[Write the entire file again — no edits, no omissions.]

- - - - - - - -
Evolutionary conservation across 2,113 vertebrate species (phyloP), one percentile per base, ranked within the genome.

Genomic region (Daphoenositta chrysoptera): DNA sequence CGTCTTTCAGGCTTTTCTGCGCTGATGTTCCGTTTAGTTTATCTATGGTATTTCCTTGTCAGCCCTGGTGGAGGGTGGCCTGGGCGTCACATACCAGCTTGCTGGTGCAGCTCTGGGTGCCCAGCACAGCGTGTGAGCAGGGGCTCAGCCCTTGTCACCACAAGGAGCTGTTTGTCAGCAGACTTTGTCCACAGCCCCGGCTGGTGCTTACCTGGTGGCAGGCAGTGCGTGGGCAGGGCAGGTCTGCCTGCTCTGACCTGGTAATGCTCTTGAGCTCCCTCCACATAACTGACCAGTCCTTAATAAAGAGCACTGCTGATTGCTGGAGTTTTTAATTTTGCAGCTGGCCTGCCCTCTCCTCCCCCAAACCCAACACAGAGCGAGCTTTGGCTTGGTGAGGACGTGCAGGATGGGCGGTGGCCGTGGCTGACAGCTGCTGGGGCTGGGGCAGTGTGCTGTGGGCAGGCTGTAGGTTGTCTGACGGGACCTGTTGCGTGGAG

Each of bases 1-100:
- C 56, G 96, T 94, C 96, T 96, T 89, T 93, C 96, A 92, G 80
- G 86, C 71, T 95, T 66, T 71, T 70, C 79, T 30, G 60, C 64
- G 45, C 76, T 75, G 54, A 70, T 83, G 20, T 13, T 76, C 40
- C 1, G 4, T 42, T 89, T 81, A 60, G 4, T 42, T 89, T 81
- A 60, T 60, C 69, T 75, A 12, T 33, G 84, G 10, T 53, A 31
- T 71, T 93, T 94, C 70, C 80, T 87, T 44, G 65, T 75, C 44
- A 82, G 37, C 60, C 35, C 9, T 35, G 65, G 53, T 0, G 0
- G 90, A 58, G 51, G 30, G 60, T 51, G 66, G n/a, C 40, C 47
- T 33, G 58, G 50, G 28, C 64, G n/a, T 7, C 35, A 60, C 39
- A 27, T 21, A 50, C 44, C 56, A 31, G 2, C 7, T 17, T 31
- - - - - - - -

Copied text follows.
Evolutionary conservation across 2,113 vertebrate species (phyloP), one percentile per base, ranked within the genome.

Genomic region (Daphoenositta chrysoptera): DNA sequence CGTCTTTCAGGCTTTTCTGCGCTGATGTTCCGTTTAGTTTATCTATGGTATTTCCTTGTCAGCCCTGGTGGAGGGTGGCCTGGGCGTCACATACCAGCTTGCTGGTGCAGCTCTGGGTGCCCAGCACAGCGTGTGAGCAGGGGCTCAGCCCTTGTCACCACAAGGAGCTGTTTGTCAGCAGACTTTGTCCACAGCCCCGGCTGGTGCTTACCTGGTGGCAGGCAGTGCGTGGGCAGGGCAGGTCTGCCTGCTCTGACCTGGTAATGCTCTTGAGCTCCCTCCACATAACTGACCAGTCCTTAATAAAGAGCACTGCTGATTGCTGGAGTTTTTAATTTTGCAGCTGGCCTGCCCTCTCCTCCCCCAAACCCAACACAGAGCGAGCTTTGGCTTGGTGAGGACGTGCAGGATGGGCGGTGGCCGTGGCTGACAGCTGCTGGGGCTGGGGCAGTGTGCTGTGGGCAGGCTGTAGGTTGTCTGACGGGACCTGTTGCGTGGAG

Each of bases 1-100:
- C 56, G 96, T 94, C 96, T 96, T 89, T 93, C 96, A 92, G 80
- G 86, C 71, T 95, T 66, T 71, T 70, C 79, T 30, G 60, C 64
- G 45, C 76, T 75, G 54, A 70, T 83, G 20, T 13, T 76, C 40
- C 1, G 4, T 42, T 89, T 81, A 60, G 4, T 42, T 89, T 81
- A 60, T 60, C 69, T 75, A 12, T 33, G 84, G 10, T 53, A 31
- T 71, T 93, T 94, C 70, C 80, T 87, T 44, G 65, T 75, C 44
- A 82, G 37, C 60, C 35, C 9, T 35, G 65, G 53, T 0, G 0
- G 90, A 58, G 51, G 30, G 60, T 51, G 66, G n/a, C 40, C 47
- T 33, G 58, G 50, G 28, C 64, G n/a, T 7, C 35, A 60, C 39
- A 27, T 21, A 50, C 44, C 56, A 31, G 2, C 7, T 17, T 31